Monday, January 4, 2016

January 2016

Saving Monticello: The Newsletter

The latest about the book, author events, and more

Newsletter Editor - Marc Leepson

Volume XIII, Number 1                                                                     January 1, 2016

MICKVE ISRAEL’S MUSEUM: Uriah Levy’s great-great grandfather, Samuel Nunes Ribiero, was a prominent, well-to-do Portuguese physician who was born in 1668 and fled the Spanish Inquisition with his family. The family first went to London, then boarded a ship in the spring of 1733 and landed in Savannah, Georgia, on July 11, six months after James Oglethorpe had started the colony named after his patron, King George II. Dr. Samuel Nunez, as he came to be known in the United States, became one of the most accomplished and well-known founders of the colony of Georgia.

Image result for 1733 torah mickve israel savannah

Dr. Nunez helped found the Mickve Israel Synagogue in Savannah in July 1735, which to this day on commemorative occasions still uses the Torah (in the case in the above) that was brought to Savannah by the Jews who landed in Savannah in 1733. Which brings us to the newly re-designed Gutstein Museum at Historic Congregation Mickve Israel which opened its doors in last July.

“We’ve been around for so long, and we’ve been a part of not only Savannah’s history, not only of Georgia’s history, but of our country’s history,” Bubba Rosenthal, Mickve Israel’s vice president, told a local reporter at the museum’s ribbon cutting. The event also commemorated the congregation’s 283rd anniversary. It is the third-oldest Jewish congregation in the country.

A second ancient Torah belonging to the synagogue is in the museum, along with a 15th century oil-burning menorah. The museum also includes a passenger list of the original Savannah Jewish settlers, the diaries of one of the first settlers, and minute books from 1790-1851, as well as a scale model of the William and Sarah, the ship that brought the Jewish families from London to Savannah. The museum is open to the public. Guided tours are offered on weekdays. For info, go to

THE UPPER FLOORS: An article by Diane Ehrenpreis, the assistant curator of decorative arts at Monticello, in the Winter 2015 issue of Antiques & Fine Art magazine ( offers an excellent look at the recently restored rooms on Monticello’s second and third floors in words and photographs.

“In contrast to Jefferson’s commodious suite on the first floor, the remaining family household—some thirteen people— lived in comparatively tight quarters on the second and third floors,” Ehrenpreis writes. “Until recently, these rooms were neither furnished nor open to the public. As a result of the Mountaintop Project, made possible by David M. Rubenstein and other donors, nine rooms and three passages have been restored and outfitted. Monticello’s visitors are now offered an in-depth look at the complexity of family life at Monticello.”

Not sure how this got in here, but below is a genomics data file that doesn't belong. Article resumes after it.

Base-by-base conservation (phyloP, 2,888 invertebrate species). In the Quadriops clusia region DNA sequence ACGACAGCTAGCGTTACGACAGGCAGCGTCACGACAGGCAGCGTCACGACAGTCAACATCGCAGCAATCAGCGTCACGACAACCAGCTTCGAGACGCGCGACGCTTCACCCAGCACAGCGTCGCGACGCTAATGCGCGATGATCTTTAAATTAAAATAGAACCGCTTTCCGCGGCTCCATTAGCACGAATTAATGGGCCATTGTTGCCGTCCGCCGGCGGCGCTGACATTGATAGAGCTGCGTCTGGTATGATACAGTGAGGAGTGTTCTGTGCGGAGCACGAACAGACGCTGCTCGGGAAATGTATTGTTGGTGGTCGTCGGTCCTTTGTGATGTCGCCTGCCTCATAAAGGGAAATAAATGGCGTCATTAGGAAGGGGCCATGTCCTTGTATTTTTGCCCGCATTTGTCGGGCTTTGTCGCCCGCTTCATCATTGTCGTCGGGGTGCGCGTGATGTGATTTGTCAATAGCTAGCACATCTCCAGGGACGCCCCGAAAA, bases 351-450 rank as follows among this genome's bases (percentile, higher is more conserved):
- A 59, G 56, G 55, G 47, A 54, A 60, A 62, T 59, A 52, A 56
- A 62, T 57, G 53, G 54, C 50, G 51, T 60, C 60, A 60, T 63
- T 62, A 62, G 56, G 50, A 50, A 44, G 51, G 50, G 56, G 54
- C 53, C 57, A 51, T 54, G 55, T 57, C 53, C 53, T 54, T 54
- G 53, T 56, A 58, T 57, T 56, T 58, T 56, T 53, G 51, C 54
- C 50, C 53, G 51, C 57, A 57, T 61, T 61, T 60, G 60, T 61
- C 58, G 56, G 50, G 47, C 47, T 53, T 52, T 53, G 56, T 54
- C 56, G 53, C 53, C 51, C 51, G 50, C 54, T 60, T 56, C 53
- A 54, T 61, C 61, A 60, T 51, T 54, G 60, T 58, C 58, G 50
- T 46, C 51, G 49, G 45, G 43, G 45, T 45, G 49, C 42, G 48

High-quality work has gone into the restoration and furnishing of the upstairs rooms. The rooms include the North Octagon Bedroom—which has been restored to its time as the room of Jefferson’s sister, Anne Scott Jefferson Marks, who lived at Monticello from 1812-28—and the north bedroom on the third floor, called the Double Alcove, where Jefferson’s grandsons lived.

Then there is the famed third floor Dome Rome (above), which Jefferson designed based the dome on the Temple of Vesta in Tivoli. It served as a bedroom and a storage room during Jefferson’s time.

“Taken as a whole,” Ehrenpreis writes, “these reinstalled rooms and passages reveal the realities of power, status, and gender at Monticello, whether considering the complex and unequal relationship between Jefferson and his daughter [Martha Randolph, who lived at Monticello with her twelve children after Jefferson’s wife died], or the… slaves who labored upstairs.”

Special tours are offered of the upper floors. For info, go to

You can read the entire article on line at

EVENTS:  My next speaking event is not until February since, for the last three months, I have been in full-time writing mode for my next book, a biography of Barry Sadler, the U.S. Army Sergeant who wrote and performed “The Ballad of the Green Berets.” The book will be published in November.

I will be available to do talks on Saving Monticello—and my other books—after May 1. If you’d like to arrange an event please, email  For details on upcoming 2016 events, go to, the “Author Events” page on my website,

Facebook, Twitter: If you’re on Facebook, please send me a friend request. If you’re on Twitter, I’d love to have you as a follower.

Gift IdeasIf you would like a personally autographed, brand-new paperback copy of Saving Monticello, e-mail me at

Or go to to order copies through Second Chapter Books in Middleburg, Virginia. We also have copies of Desperate Engagement, Flag, Lafayette, and What So Proudly We Hailed.